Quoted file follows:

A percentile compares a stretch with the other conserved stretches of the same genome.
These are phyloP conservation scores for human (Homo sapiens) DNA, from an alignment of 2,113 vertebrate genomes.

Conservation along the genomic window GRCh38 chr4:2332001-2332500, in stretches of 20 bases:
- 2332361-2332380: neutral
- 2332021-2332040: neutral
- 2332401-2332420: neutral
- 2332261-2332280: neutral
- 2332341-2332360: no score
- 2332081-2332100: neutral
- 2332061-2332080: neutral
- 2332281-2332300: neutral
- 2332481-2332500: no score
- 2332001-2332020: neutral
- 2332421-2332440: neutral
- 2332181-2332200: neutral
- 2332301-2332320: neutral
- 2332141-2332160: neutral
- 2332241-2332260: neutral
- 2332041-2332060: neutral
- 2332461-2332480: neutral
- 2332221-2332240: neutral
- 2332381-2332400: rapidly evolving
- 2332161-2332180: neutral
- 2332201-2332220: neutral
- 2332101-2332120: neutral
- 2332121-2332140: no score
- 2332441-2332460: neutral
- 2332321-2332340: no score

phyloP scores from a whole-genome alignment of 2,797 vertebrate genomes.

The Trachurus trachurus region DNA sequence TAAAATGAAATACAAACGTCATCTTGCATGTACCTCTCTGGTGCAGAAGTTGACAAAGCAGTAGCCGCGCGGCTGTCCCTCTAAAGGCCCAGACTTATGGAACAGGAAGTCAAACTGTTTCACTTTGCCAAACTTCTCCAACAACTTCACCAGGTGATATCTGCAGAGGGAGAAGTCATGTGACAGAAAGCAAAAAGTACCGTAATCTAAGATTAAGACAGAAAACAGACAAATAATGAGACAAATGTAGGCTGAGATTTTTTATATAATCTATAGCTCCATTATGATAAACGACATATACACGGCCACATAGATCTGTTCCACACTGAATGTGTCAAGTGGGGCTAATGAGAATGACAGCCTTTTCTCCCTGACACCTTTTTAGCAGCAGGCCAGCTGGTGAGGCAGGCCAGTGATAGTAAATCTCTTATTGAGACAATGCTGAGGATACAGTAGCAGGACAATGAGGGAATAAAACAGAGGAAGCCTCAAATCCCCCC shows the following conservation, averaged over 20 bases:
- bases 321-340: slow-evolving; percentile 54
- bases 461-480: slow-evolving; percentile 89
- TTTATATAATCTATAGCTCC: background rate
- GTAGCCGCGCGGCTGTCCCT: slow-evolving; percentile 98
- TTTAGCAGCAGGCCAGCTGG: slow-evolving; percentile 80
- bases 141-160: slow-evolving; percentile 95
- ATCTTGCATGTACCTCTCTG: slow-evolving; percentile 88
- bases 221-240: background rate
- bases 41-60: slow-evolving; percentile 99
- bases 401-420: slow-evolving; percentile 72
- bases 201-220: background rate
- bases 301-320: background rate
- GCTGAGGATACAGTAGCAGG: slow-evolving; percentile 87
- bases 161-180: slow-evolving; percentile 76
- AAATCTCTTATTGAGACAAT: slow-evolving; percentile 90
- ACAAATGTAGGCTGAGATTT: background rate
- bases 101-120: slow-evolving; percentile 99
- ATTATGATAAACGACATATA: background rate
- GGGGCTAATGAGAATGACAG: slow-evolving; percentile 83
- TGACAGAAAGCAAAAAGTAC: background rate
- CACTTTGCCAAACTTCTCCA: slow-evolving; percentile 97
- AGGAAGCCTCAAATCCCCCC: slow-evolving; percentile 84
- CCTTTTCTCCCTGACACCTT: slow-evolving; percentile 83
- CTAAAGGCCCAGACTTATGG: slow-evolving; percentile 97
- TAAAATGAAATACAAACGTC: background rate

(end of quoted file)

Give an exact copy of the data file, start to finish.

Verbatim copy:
A percentile compares a stretch with the other conserved stretches of the same genome.
These are phyloP conservation scores for human (Homo sapiens) DNA, from an alignment of 2,113 vertebrate genomes.

Conservation along the genomic window GRCh38 chr4:2332001-2332500, in stretches of 20 bases:
- 2332361-2332380: neutral
- 2332021-2332040: neutral
- 2332401-2332420: neutral
- 2332261-2332280: neutral
- 2332341-2332360: no score
- 2332081-2332100: neutral
- 2332061-2332080: neutral
- 2332281-2332300: neutral
- 2332481-2332500: no score
- 2332001-2332020: neutral
- 2332421-2332440: neutral
- 2332181-2332200: neutral
- 2332301-2332320: neutral
- 2332141-2332160: neutral
- 2332241-2332260: neutral
- 2332041-2332060: neutral
- 2332461-2332480: neutral
- 2332221-2332240: neutral
- 2332381-2332400: rapidly evolving
- 2332161-2332180: neutral
- 2332201-2332220: neutral
- 2332101-2332120: neutral
- 2332121-2332140: no score
- 2332441-2332460: neutral
- 2332321-2332340: no score

phyloP scores from a whole-genome alignment of 2,797 vertebrate genomes.

The Trachurus trachurus region DNA sequence TAAAATGAAATACAAACGTCATCTTGCATGTACCTCTCTGGTGCAGAAGTTGACAAAGCAGTAGCCGCGCGGCTGTCCCTCTAAAGGCCCAGACTTATGGAACAGGAAGTCAAACTGTTTCACTTTGCCAAACTTCTCCAACAACTTCACCAGGTGATATCTGCAGAGGGAGAAGTCATGTGACAGAAAGCAAAAAGTACCGTAATCTAAGATTAAGACAGAAAACAGACAAATAATGAGACAAATGTAGGCTGAGATTTTTTATATAATCTATAGCTCCATTATGATAAACGACATATACACGGCCACATAGATCTGTTCCACACTGAATGTGTCAAGTGGGGCTAATGAGAATGACAGCCTTTTCTCCCTGACACCTTTTTAGCAGCAGGCCAGCTGGTGAGGCAGGCCAGTGATAGTAAATCTCTTATTGAGACAATGCTGAGGATACAGTAGCAGGACAATGAGGGAATAAAACAGAGGAAGCCTCAAATCCCCCC shows the following conservation, averaged over 20 bases:
- bases 321-340: slow-evolving; percentile 54
- bases 461-480: slow-evolving; percentile 89
- TTTATATAATCTATAGCTCC: background rate
- GTAGCCGCGCGGCTGTCCCT: slow-evolving; percentile 98
- TTTAGCAGCAGGCCAGCTGG: slow-evolving; percentile 80
- bases 141-160: slow-evolving; percentile 95
- ATCTTGCATGTACCTCTCTG: slow-evolving; percentile 88
- bases 221-240: background rate
- bases 41-60: slow-evolving; percentile 99
- bases 401-420: slow-evolving; percentile 72
- bases 201-220: background rate
- bases 301-320: background rate
- GCTGAGGATACAGTAGCAGG: slow-evolving; percentile 87
- bases 161-180: slow-evolving; percentile 76
- AAATCTCTTATTGAGACAAT: slow-evolving; percentile 90
- ACAAATGTAGGCTGAGATTT: background rate
- bases 101-120: slow-evolving; percentile 99
- ATTATGATAAACGACATATA: background rate
- GGGGCTAATGAGAATGACAG: slow-evolving; percentile 83
- TGACAGAAAGCAAAAAGTAC: background rate
- CACTTTGCCAAACTTCTCCA: slow-evolving; percentile 97
- AGGAAGCCTCAAATCCCCCC: slow-evolving; percentile 84
- CCTTTTCTCCCTGACACCTT: slow-evolving; percentile 83
- CTAAAGGCCCAGACTTATGG: slow-evolving; percentile 97
- TAAAATGAAATACAAACGTC: background rate